ISSN : 2146-3123
E-ISSN : 2146-3131

Microfilariae Prevalence and its Association with Anemia Among First-time Blood Donors in Lambaréné, Gabon
Soulemane Parkouda1, Mahmoudou Saidou2, Cyrille Bisseye3
1Biomedical Laboratory, Centre Hospitalier Régional Georges Rawiri, Lambaréné, Gabon
2Biostatistiques, Centre de Recherches Medicales de Lambaréné, Lambaréné, Gabon
3Biologie/Unité de Recherche en Sciences Biologiques, Université des Sciences et Techniques de Masuku, Franceville, Gabon
DOI : 10.4274/balkanmedj.galenos.2023.2023-9-86

Background: Anemia remains a significant public health concernin Gabon, particularly among children, adolescents, and females.Gabon is also home to two major species of filarial worms, Loa andMansonella spp., which cause microfilaremia. The epidemiologicalnexus between hemoglobin (Hb) concentrations and microfilaremia inGabonese first-time blood donors remains unknown.
Aims: This study aimed to understand better the epidemiologicalrelationship between anemia and microfilaremia to improve donorselection and management protocols.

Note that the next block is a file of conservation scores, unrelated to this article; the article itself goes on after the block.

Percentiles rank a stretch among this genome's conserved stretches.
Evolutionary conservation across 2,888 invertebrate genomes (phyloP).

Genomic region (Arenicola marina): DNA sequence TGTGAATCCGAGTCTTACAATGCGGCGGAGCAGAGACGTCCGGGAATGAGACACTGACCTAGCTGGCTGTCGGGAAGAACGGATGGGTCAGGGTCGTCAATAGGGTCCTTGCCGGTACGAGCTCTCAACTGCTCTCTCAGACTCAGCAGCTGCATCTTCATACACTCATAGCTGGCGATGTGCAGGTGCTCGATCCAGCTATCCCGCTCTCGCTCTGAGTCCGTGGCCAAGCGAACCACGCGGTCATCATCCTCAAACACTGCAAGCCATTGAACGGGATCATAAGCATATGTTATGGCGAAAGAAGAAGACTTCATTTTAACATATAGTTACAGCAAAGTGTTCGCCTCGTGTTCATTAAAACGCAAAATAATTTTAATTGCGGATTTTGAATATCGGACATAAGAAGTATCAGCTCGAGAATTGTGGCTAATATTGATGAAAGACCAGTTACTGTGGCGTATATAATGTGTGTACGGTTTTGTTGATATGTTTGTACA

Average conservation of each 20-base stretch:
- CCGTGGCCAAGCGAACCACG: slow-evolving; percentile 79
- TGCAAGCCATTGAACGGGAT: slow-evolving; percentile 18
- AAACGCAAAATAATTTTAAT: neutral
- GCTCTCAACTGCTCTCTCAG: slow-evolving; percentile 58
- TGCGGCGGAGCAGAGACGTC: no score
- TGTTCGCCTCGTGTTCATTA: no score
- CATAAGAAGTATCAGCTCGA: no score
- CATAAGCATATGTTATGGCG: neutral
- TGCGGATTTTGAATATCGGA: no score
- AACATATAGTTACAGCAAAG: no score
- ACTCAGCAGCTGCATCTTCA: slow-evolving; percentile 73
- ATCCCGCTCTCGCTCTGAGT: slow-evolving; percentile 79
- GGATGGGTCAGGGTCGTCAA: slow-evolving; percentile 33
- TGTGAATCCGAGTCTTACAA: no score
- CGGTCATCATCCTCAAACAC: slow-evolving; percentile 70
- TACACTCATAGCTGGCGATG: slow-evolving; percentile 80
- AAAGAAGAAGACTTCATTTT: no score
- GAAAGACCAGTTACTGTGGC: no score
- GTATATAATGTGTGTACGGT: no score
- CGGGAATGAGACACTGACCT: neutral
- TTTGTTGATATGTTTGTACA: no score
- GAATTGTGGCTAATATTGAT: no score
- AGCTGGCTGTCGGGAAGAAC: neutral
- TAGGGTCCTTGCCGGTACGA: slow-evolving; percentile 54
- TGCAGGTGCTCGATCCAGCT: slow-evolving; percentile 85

Study Design: This retrospective and analytical study was conductedamong first-time blood donors in Lambaréné between March 2018 andOctober 2019.
Methods: Participants aged 16-65 years old and weighing a minimumof 50 kg were enrolled using standard donor selection criteria.An automatic hematological analyzer was used to quantify Hbconcentrations, and microscopy techniques were used to detect thepresence of microfilariae.
Results: Microfilariae were found in 4.8% (35/723) of the 723 firsttimeblood donors from Lambaréné. Anemia was classified as mildin 35.5% (257/723) and moderate in 1% (7/723). No significantassociations were found between the distribution of microfilariae andvariables such as age, sex, socioprofessional classification, maritalstatus, or residence. Blood group O donors had a higher prevalence ofmicrofilariae (6%) than non-O donors (2.7%). However, the observeddifference was not statistically significant (AOR =2.3, p = 0.052).Furthermore, microfilariae were associated with increased moderateanemia (3.7% vs. 29%, AOR =15.6, p = 0.003).
Conclusion: Our findings highlight microfilaremia as a possibleetiological cause of anemia among Gabonese blood donors,emphasizing the need for further research and a potential review ofdonor management strategies.

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